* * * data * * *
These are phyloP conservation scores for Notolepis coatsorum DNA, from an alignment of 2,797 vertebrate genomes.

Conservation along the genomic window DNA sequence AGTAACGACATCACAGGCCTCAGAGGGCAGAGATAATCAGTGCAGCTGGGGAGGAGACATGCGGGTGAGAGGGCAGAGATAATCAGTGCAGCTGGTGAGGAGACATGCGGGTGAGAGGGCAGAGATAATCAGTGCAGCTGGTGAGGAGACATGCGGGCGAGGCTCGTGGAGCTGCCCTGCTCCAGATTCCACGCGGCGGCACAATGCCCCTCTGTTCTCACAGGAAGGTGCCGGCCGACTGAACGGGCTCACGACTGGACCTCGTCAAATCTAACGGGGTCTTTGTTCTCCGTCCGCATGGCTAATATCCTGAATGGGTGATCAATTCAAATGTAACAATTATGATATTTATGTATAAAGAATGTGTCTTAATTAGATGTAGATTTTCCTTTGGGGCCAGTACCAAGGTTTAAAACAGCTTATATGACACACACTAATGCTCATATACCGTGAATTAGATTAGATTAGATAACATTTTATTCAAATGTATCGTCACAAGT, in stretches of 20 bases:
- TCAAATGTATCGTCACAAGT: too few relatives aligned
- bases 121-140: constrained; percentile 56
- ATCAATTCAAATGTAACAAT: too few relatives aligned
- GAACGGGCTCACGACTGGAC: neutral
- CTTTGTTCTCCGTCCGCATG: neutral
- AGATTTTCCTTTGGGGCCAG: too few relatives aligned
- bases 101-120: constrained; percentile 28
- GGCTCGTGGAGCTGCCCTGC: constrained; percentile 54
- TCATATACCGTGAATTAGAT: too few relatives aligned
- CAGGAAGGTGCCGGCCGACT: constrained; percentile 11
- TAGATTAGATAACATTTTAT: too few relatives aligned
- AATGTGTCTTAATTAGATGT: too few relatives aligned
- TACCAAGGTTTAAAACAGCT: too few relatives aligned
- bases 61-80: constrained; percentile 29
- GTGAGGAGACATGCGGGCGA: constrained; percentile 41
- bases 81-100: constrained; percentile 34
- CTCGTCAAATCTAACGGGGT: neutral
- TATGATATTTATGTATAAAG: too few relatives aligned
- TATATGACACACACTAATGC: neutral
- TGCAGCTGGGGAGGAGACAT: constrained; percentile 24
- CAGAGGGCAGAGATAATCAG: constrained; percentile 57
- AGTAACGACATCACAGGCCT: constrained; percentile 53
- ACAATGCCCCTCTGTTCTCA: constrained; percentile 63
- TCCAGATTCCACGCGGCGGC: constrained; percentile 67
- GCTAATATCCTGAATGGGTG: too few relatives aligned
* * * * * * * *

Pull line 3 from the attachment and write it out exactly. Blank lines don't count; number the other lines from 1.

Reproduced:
- TCAAATGTATCGTCACAAGT: too few relatives aligned